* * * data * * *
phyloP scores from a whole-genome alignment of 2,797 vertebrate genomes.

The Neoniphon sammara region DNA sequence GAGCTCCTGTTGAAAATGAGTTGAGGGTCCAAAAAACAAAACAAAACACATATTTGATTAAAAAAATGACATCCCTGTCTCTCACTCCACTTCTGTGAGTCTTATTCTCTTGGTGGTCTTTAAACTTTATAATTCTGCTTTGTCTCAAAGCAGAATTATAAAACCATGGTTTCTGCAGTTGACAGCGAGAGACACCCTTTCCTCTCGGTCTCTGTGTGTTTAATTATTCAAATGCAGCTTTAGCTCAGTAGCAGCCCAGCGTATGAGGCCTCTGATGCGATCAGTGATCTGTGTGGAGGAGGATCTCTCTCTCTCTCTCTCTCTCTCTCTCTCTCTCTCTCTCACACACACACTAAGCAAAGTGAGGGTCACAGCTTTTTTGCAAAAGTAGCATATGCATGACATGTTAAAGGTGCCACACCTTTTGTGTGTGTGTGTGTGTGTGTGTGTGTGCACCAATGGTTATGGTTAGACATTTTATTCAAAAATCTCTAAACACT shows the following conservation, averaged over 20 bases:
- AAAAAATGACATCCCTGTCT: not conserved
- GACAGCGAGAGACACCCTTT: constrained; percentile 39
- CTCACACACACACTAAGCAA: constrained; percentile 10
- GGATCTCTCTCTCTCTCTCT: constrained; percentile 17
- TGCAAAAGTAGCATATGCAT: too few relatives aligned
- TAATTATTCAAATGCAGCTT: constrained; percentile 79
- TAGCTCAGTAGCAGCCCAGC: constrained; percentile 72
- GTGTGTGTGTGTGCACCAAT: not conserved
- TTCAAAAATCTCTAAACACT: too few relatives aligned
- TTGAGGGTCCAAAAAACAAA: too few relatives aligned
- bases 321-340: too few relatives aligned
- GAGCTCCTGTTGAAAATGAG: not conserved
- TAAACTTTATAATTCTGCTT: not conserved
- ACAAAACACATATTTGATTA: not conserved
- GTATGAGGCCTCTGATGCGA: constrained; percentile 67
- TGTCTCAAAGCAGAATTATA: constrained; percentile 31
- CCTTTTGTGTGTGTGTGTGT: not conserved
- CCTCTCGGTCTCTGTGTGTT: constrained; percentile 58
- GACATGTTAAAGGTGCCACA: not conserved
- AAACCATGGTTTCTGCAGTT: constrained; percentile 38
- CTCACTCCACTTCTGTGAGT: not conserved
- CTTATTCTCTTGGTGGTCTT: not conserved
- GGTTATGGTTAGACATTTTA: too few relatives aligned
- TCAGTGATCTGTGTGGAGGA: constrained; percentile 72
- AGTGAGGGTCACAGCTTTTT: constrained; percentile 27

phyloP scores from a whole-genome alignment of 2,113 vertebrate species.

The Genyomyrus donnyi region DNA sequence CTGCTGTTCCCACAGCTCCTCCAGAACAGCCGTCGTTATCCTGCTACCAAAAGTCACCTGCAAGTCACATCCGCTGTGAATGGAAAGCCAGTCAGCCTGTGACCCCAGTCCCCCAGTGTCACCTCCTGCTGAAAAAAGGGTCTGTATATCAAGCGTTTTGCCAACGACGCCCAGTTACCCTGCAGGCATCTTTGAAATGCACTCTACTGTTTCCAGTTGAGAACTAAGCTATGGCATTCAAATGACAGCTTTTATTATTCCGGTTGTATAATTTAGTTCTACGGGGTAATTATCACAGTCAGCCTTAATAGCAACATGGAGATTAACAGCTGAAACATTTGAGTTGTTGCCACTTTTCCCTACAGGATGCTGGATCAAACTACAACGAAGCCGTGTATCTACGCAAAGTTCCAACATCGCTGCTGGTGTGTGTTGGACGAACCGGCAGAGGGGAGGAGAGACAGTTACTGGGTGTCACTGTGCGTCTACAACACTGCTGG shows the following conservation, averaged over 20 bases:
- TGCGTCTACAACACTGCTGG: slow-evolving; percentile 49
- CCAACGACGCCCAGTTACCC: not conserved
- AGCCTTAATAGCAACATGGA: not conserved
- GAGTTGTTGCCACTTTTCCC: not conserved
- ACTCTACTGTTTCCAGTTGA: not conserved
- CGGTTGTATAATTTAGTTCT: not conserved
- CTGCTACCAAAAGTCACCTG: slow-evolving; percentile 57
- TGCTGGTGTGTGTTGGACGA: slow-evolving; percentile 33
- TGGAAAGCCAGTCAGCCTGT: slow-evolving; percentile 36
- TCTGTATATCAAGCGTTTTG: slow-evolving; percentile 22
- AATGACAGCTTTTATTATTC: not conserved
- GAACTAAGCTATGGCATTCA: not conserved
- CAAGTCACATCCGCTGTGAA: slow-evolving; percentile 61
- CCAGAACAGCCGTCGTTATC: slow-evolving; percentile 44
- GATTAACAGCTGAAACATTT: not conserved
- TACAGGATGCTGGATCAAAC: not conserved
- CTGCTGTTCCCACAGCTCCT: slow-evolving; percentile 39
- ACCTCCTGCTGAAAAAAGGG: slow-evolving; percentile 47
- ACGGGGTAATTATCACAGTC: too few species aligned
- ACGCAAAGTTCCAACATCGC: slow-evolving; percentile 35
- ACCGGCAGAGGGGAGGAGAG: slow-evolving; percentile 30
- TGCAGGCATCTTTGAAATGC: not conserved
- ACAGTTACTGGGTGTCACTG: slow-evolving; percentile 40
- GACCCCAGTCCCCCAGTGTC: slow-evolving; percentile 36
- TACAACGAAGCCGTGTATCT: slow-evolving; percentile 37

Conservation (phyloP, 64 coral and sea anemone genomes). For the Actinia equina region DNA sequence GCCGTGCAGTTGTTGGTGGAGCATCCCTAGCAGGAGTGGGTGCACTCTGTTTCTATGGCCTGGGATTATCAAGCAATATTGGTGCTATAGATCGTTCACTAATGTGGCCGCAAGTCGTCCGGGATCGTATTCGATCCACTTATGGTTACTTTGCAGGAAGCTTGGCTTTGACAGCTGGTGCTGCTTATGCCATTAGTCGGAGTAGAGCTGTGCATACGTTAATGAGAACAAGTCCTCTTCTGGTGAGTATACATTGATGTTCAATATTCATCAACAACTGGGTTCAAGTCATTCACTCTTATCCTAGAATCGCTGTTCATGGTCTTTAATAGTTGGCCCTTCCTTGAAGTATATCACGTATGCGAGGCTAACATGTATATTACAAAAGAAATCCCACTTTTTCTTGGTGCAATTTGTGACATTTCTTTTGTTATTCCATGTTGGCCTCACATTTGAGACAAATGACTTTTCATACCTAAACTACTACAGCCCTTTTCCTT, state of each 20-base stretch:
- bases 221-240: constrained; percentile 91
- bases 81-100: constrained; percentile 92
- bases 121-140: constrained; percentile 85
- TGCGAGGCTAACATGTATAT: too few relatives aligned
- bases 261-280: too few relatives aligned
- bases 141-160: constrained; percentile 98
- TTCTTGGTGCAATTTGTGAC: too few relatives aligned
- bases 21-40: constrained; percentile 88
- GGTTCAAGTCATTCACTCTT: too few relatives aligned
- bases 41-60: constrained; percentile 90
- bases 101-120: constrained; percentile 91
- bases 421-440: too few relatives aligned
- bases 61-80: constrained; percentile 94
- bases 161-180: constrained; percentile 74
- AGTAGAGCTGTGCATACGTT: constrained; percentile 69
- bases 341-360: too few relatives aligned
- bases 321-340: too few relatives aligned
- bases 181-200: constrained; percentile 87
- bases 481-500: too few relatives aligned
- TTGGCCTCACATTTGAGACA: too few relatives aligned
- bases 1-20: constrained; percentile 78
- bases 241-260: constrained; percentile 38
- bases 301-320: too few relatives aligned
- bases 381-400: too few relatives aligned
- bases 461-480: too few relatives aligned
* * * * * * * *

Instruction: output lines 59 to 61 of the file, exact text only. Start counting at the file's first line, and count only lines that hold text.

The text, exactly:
- TGCGAGGCTAACATGTATAT: too few relatives aligned
- bases 261-280: too few relatives aligned
- bases 141-160: constrained; percentile 98